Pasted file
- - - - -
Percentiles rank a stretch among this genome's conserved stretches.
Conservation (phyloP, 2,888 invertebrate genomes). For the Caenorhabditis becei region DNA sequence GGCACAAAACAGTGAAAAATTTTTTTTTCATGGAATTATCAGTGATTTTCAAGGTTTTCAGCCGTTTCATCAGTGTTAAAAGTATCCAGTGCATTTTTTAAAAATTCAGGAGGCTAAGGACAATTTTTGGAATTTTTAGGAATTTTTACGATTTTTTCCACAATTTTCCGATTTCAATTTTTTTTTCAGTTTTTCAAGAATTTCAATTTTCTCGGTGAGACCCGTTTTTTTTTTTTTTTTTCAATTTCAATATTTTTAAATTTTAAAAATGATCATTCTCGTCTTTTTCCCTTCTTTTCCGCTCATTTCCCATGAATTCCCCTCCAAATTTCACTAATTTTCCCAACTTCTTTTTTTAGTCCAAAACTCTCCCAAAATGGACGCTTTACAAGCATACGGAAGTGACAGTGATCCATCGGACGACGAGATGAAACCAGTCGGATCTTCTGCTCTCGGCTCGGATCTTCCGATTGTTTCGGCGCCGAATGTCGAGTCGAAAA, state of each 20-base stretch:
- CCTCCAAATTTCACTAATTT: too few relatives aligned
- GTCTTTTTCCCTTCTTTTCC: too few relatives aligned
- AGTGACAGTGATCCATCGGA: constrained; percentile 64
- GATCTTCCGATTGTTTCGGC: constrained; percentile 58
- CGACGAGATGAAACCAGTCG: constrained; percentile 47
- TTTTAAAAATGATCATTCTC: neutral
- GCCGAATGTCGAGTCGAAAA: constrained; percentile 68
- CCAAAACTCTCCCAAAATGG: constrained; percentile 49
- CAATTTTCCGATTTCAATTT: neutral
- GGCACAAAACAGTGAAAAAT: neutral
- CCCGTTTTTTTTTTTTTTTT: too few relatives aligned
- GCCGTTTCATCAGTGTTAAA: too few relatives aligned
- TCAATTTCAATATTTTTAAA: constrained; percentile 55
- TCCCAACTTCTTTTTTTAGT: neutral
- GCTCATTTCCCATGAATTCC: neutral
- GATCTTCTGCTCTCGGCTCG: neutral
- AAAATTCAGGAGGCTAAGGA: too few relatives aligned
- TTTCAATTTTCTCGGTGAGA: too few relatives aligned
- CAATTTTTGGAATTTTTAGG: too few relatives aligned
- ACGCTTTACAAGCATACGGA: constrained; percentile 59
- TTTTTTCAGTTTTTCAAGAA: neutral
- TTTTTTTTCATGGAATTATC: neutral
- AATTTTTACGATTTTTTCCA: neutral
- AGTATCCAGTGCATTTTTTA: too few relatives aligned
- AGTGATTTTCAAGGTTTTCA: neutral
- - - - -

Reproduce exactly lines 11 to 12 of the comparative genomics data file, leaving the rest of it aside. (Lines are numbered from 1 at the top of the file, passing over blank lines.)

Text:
- CAATTTTCCGATTTCAATTT: neutral
- GGCACAAAACAGTGAAAAAT: neutral